When Godzilla stomped his way through Tokyo in 1954, little attention was paid by director Ishiro Honda to developing the subtleties of the characters or making sure every nuance of the giant lizard's emerging mythology was handled correctly. The script probably read, "Godzilla smashes everything."
It's been 60 years and little has changed.
Gareth Edwards, director of the new "Godzilla," tries to deal with some character development and the franchise mythology, but in the end the film is 123 minutes of Godzilla smashing anything that gets in his way.
The plot is simple: two massive unknown creatures emerge from hibernation. If they aren't stopped, mankind will go the way of the Mauritian giant skink (look it up under extinct lizards). The only hope — as explained in a very vague way — is Godzilla.
This sets off a series of destructions that eventually ends on the streets of San Francisco. While the plot and emphasis on action hasn't changed in six decades, technology has moved light years ahead. Each action scene — from a tsunami that hits Hawaii to the monster mash in the city by the bay — is presented in a visually grand destructive manner.
Edwards incorporates the same special effects ploy that Guillermo del Toro used when making a similar film in "Pacific Rim." To save on the visual effects budget, del Toro staged a lot of the monster fights in the water and did not have to animate the bottom half of the creatures.
In the case of "Godzilla," Edwards stages a lot of the battles so that there are only glimpses of the creatures, such as having a giant tail swing overhead. There are some detailed fights, but about 75% of the battles are depicted in an abbreviated version. Even with that approach, this is a fun film if all you want is creature combat.
The human cast might as well have been left out. Bryan Cranston's crusty old scientist is dispatched too early, along with Juliette Binoche. Ken Watanabe's giant lizard expert seems to be in the movie to deliver the line that gets the biggest laugh. And the talented Sally Hawkins is reduced to being the purveyor of exposition.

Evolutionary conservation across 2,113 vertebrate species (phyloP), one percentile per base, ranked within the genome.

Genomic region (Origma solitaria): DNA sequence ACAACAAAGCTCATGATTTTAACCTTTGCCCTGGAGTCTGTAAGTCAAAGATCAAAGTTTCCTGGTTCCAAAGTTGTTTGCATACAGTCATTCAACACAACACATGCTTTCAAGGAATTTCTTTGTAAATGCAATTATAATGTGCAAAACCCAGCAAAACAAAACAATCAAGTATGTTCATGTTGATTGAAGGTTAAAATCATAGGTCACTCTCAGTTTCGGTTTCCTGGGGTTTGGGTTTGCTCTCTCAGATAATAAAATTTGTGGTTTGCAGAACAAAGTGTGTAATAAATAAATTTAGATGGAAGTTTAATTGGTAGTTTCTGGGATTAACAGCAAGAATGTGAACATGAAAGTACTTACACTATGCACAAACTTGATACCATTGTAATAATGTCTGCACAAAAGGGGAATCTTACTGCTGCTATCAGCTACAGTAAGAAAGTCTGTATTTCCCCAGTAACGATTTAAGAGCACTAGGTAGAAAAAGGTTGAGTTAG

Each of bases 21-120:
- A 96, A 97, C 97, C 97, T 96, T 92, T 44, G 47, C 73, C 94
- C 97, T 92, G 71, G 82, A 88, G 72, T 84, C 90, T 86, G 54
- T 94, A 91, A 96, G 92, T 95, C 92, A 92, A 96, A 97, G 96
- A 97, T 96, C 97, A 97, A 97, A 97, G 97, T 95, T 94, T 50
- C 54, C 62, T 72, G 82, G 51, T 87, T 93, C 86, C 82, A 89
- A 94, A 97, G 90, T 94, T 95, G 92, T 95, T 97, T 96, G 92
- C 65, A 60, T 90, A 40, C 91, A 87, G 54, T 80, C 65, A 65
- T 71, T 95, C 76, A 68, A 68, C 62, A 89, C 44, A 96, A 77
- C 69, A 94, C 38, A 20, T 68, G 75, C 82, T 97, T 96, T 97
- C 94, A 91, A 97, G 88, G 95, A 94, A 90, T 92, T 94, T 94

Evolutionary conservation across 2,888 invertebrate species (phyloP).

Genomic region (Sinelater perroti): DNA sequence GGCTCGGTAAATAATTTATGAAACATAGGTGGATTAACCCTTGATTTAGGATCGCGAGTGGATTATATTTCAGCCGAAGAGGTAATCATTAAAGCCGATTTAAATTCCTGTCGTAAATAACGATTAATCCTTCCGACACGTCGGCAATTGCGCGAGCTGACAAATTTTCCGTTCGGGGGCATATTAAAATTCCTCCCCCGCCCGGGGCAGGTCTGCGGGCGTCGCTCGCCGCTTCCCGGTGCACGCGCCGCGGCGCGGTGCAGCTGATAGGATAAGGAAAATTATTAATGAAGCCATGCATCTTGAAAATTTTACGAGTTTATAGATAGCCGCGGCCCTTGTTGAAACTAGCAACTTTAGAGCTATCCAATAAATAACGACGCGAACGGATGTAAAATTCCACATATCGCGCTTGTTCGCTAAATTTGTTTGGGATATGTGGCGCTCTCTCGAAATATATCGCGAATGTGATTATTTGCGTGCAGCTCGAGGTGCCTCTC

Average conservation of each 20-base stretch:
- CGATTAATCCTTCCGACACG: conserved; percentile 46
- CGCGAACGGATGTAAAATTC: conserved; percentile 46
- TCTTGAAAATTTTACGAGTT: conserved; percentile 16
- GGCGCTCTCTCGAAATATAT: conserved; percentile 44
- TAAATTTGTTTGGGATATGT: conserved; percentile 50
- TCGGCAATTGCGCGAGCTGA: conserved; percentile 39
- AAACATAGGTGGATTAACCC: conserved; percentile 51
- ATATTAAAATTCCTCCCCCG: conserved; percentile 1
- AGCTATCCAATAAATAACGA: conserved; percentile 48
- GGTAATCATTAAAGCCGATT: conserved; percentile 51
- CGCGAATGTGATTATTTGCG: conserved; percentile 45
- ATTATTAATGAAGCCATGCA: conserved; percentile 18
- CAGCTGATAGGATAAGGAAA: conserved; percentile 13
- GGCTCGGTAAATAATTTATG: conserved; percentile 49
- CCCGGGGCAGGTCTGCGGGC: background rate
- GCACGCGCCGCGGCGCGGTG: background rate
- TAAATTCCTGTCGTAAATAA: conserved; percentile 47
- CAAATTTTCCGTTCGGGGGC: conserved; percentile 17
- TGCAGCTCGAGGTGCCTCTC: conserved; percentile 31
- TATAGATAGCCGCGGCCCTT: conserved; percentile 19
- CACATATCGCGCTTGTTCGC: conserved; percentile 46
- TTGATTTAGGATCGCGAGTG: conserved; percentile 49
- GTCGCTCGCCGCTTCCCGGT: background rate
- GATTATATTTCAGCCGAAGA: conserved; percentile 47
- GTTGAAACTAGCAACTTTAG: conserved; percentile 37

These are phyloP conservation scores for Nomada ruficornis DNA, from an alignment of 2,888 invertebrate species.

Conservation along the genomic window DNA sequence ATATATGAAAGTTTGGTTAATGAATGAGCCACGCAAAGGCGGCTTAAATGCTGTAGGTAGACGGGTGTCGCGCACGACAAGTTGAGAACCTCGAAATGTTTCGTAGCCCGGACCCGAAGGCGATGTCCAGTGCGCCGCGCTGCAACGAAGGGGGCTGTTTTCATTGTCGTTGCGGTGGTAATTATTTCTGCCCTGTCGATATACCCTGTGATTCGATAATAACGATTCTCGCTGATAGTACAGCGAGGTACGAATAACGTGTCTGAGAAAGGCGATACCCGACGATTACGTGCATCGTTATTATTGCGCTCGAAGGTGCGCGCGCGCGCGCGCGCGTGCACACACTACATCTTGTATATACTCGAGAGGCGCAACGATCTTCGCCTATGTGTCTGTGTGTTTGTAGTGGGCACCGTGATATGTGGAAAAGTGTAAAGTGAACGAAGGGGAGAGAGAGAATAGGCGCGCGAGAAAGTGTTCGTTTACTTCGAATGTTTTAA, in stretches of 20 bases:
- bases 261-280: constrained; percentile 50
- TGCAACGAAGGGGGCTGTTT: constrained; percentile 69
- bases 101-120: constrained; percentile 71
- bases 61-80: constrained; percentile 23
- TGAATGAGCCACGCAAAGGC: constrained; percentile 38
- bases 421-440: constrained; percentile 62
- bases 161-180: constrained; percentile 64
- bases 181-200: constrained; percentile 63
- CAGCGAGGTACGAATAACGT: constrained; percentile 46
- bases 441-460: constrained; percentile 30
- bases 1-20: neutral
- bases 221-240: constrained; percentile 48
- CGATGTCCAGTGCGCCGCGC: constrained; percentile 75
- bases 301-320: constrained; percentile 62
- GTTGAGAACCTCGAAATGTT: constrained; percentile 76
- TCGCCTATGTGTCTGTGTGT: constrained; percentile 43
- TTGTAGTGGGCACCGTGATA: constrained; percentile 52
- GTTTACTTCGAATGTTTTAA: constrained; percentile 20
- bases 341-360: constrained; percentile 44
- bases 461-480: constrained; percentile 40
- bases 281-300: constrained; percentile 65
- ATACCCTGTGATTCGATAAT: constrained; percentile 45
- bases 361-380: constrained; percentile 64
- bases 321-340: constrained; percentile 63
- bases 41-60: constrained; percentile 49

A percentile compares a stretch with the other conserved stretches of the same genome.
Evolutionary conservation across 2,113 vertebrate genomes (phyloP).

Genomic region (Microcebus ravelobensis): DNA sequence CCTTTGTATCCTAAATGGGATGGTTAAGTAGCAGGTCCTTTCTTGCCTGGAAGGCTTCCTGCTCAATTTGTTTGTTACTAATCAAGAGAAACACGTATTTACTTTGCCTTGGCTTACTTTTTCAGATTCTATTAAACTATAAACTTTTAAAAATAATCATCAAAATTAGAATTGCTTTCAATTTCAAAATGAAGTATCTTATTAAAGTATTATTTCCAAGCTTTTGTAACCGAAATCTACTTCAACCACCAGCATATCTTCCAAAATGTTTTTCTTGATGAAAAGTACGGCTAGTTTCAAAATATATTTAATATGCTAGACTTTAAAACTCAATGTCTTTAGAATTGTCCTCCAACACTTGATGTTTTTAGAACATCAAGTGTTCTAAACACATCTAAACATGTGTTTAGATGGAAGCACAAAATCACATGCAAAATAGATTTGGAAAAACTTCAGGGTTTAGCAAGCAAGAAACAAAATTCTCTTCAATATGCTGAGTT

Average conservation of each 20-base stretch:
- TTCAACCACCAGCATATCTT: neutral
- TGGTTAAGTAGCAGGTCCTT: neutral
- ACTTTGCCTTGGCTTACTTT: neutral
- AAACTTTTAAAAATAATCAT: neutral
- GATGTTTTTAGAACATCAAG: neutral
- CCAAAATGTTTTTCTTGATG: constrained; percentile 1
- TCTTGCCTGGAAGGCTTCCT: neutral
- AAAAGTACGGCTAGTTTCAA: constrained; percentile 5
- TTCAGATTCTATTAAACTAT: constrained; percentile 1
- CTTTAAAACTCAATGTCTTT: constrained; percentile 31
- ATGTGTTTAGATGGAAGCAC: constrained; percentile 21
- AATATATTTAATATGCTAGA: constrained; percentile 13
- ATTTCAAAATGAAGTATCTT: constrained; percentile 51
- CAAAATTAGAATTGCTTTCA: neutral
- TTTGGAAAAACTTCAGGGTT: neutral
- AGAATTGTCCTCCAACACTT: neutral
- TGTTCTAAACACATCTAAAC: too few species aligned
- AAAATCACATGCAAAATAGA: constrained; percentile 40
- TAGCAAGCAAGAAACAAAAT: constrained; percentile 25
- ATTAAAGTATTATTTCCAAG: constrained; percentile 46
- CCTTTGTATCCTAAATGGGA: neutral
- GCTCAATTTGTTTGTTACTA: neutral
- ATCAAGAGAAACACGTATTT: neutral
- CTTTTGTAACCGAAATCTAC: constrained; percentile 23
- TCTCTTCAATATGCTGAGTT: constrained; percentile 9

All of them shine compared to what's supposed to be the movie's emotional core. Aaron Taylor-Johnson plays Ford Brody, the young soldier at the forefront of the fight. Back home are his wife (Elizabeth Olsen) and son. The couple are together so little, the battling creatures have more chemistry.
Part of the problem is that Taylor-Johnson is one of the dullest heroes in film history. If he faded into the background anymore, the actor would have been listed in the credits under set decorations. He gets no help from Max Borenstein's screenplay that is a series of plot potholes between battles. Olsen might have been able to do more if she had been given more to do than just stare into space.
But "Godzilla" isn't about character and plot development. This latest offering has enough punch from the gigantic creature battles to make it enjoyable and send you screaming to the theater shouting "Godzilla!"
"Godzilla," rated PG-13 for scenes of destruction, violence. Stars Aaron Taylor-Johnson, Bryan Cranston, Ken Watanabe, Elizabeth Olsen. Directed by Gareth Edwards. Running time: 123 minutes. Grade: B-